We all talk about “the future we want”, where the successful economy nurtures a thriving society within a healthy biosphere. These are nice thoughts, but it’s important to be as specific as possible to understand the differences between today and that more desirable future, enabling companies to actually do something about it.
Let’s take the food industry for example. Currently, as much as 40% of all the food grown in some regions ends up in landfills while species critical to a healthy food system such as pollinators are dying at an unprecedented rate. Combined with a measurable drop in our food’s nutritional quality and continued food security and access issues, we are clearly still far from the future we want. All of this is within the context of anticipated population growth, adding more pressure to an already stressed system.
As much as 40% of all the food grown in some regions ends up in landfill while species critical to a healthy food system are dying at an unprecedented rate.
The SustainAbility team recently spent some time considering the desirable future of food and thought we’d share some of what emerged from the process. Perhaps it will challenge you to consider your own actions—professional or personal; perhaps you will shake your head in disagreement and offer challenging feedback (which we welcome).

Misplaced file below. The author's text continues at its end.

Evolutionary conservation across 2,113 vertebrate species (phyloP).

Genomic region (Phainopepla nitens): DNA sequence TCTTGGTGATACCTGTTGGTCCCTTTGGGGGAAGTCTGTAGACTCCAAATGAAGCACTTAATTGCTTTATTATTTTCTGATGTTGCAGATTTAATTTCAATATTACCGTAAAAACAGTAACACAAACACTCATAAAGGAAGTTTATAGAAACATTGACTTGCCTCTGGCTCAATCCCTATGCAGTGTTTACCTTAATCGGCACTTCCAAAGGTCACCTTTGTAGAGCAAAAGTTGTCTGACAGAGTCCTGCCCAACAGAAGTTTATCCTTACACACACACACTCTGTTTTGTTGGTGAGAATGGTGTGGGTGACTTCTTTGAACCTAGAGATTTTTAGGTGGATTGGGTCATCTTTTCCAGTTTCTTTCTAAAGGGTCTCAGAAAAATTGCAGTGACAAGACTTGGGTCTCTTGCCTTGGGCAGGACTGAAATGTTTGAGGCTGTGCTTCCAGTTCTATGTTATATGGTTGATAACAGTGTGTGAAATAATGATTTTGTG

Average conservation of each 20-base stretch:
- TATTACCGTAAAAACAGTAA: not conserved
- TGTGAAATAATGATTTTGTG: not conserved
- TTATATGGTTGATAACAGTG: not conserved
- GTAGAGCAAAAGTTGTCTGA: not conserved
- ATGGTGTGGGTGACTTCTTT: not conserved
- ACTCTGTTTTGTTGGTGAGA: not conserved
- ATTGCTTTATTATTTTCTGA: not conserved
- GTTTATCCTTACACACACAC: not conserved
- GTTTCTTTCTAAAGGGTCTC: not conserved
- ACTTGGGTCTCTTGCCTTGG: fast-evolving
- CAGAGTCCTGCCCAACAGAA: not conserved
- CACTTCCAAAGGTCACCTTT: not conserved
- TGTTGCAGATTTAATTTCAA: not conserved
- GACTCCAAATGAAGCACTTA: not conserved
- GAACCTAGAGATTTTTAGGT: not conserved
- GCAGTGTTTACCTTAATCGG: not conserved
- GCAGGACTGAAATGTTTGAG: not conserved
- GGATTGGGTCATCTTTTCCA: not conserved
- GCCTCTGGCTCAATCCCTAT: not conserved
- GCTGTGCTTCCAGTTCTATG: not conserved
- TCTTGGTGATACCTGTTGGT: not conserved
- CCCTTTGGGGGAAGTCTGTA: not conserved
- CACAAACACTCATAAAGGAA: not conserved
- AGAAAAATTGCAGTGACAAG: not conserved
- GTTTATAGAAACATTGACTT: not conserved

Leading with Eating
We propose that the successful future of food requires a “Regenerative Global Diet” that puts the eater first, meaning every person on Earth will eat in a way that sustains—even improves—his or her own individual health and wellbeing. In this desired future, by investing in both the production of and the eating of food life on earth thrives.
Leading with eating can ensure the production aspects of food do not create disconnected “sustainability initiatives” separate from, or even counter to, a regenerative diet. Sustainable Development Goal 2 (End hunger, achieve food security and improved nutrition and promote sustainable agriculture) hints at this by leading with the notion of ending hunger, but we suggest the desired future is more than not being hungry, it is about creating a system that supports healthy conditions in both the land and the people whom it’s designed to serve. We believe that leading discussions with this regenerative ambition is necessary to shift us in the right direction.
We Have a Global Eating Disorder